In the time since the engine was replaced on the plane, I’ve been able to get down to the airport every now and then and work on hooking everything up.
The biggest thing to put together was the oil system. The lines to the oil filter and oil cooler had to be fabricated and I ran into some leaks and had to take things apart and redo it. There was also an unexpected ignition timing issue.
After fitting all the oil lines, the engine was cranked with spark plugs removed and the pushrods not yet fitted. This makes the engine turn over really easily since there is no compression and no valve springs to push against. After running the starter for maybe 20 seconds we got good oil pressure, so then the spark plugs were replaced, the pushrods installed, and the valve clearance checked. Time to start it.
On the first start attempt, the engine was cranked for a while without any trace of ignition and then we were greeted with an epic backfire. The pop was strong enough to crack the screw ears on the 3D printed plenum. Not good. Luckily, while the joint between the plenum halves had separated a bit, the plenum itself appears undamaged.
Now, a backfire typically indicates that the ignition timing is like 180 degrees off, so the spark plug fires while the intake valve is open and fuel/air mixture is being drawn into the cylinder. However, the ignition timing of the primary ignition is fixed, and the secondary should have been put back where it was, so I was unsure how this worked.
I did attempt to check the ignition timing with a timing light before starting, but the light is not bright enough to be seen when you’re out on the apron in bright sunlight, so I didn’t manage to do that. I returned at dusk and hooked the timing light up again and confirmed that the ignition timing indeed was pretty much exactly 180 degrees off. How is this possible, when the ignition is fixed on the flywheel, which can only be mounted in one orientation on the crankshaft?
The only solution is that the Force One crankshaft that we got from Great Plains mounts the flywheel in a different orientation than the Sonex crankshaft. Indeed, I’ve subsequently heard from other people who ran into the same issue, so that is indeed the case. (Great Plains uses a distributor timing, so they probably don’t care about the exact clocking of the flywheel.)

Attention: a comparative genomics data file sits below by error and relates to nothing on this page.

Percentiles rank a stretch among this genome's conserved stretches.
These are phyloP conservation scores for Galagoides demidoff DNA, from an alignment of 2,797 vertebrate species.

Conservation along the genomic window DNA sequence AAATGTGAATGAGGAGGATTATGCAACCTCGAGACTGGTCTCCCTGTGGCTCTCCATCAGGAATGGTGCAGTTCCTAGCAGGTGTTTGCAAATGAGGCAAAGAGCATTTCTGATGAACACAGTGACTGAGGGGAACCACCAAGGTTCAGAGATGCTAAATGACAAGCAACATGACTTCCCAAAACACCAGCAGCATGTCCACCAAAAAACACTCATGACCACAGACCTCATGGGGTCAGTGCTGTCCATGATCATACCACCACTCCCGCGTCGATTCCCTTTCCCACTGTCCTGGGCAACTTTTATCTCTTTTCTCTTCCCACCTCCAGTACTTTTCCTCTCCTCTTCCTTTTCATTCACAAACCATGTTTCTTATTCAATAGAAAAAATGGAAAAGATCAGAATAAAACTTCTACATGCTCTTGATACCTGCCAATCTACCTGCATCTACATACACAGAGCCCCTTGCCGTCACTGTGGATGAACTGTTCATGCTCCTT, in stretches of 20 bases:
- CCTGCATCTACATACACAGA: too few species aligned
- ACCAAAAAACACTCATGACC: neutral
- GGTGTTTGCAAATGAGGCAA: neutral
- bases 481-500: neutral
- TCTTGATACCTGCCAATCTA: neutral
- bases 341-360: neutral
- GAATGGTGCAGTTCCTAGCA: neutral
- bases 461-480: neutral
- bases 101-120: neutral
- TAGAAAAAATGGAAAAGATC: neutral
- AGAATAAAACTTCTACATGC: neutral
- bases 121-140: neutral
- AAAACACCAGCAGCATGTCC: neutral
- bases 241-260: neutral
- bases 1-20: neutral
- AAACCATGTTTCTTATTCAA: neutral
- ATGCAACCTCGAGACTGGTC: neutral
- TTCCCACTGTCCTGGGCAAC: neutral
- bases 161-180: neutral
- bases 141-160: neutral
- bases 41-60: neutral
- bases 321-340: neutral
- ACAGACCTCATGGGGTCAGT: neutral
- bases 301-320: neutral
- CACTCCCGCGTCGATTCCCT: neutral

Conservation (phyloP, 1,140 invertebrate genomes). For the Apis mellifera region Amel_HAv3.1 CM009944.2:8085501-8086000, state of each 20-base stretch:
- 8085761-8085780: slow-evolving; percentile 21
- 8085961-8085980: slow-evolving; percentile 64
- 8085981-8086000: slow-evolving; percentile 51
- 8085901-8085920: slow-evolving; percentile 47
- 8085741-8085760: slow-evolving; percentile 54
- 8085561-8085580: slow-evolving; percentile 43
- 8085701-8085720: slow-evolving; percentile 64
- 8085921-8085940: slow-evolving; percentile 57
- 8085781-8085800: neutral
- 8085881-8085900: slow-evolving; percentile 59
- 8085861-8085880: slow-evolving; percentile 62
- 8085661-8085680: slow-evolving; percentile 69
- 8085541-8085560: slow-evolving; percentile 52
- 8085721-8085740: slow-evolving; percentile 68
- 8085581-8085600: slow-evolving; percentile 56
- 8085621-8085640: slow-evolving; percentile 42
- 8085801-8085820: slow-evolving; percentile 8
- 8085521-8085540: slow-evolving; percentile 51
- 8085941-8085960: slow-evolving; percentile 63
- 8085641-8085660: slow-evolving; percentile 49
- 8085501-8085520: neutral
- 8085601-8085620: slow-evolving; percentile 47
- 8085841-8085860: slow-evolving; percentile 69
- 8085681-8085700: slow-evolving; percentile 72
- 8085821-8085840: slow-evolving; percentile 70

To verify this, I reoriented the adjustable secondary ignition and tried starting again. Lo and behold, it started and ran like a clock. So the issue then was what to do about the non-adjustable primary ignition. The simplest would be to exchange the ignition wires going to the front and rear spark plug pairs, respectively, since those are 180 degrees out of phase. The problem is that the ignition wire is not long enough to go from the bottom magnetron up to the top of the engine, through the baffles, and then out to the front cylinders.
I considered trying to replace the ignition wires by pulling them out of the magnetrons, but someone said they had successfully used a spark plug wire splice made by NGK to do the same thing. I ordered a pair of those, and a couple meters of the identical type of ignition wire, off ebay and it worked beautifully. Time will tell whether the splices will hold up to heat and vibration, but for now the ignition timing issue has been successfully mitigated.
Once I started running the engine seriously and getting the oil temp up a bit, I noticed numerous oil leaks. The blue anodized fittings on the oil lines use NPT threads, and they leaked both in the adapter on top of the engine and at the oil filter. I had sealed those with Hylomar, and that apparently did not work. I removed them and attempted to use Permatex Aviation, but that also leaked. Finally I took the parts home so they could be cleaned really well, and used Loctite thread sealant paste and primer on the threads. That did the trick, no more leaks.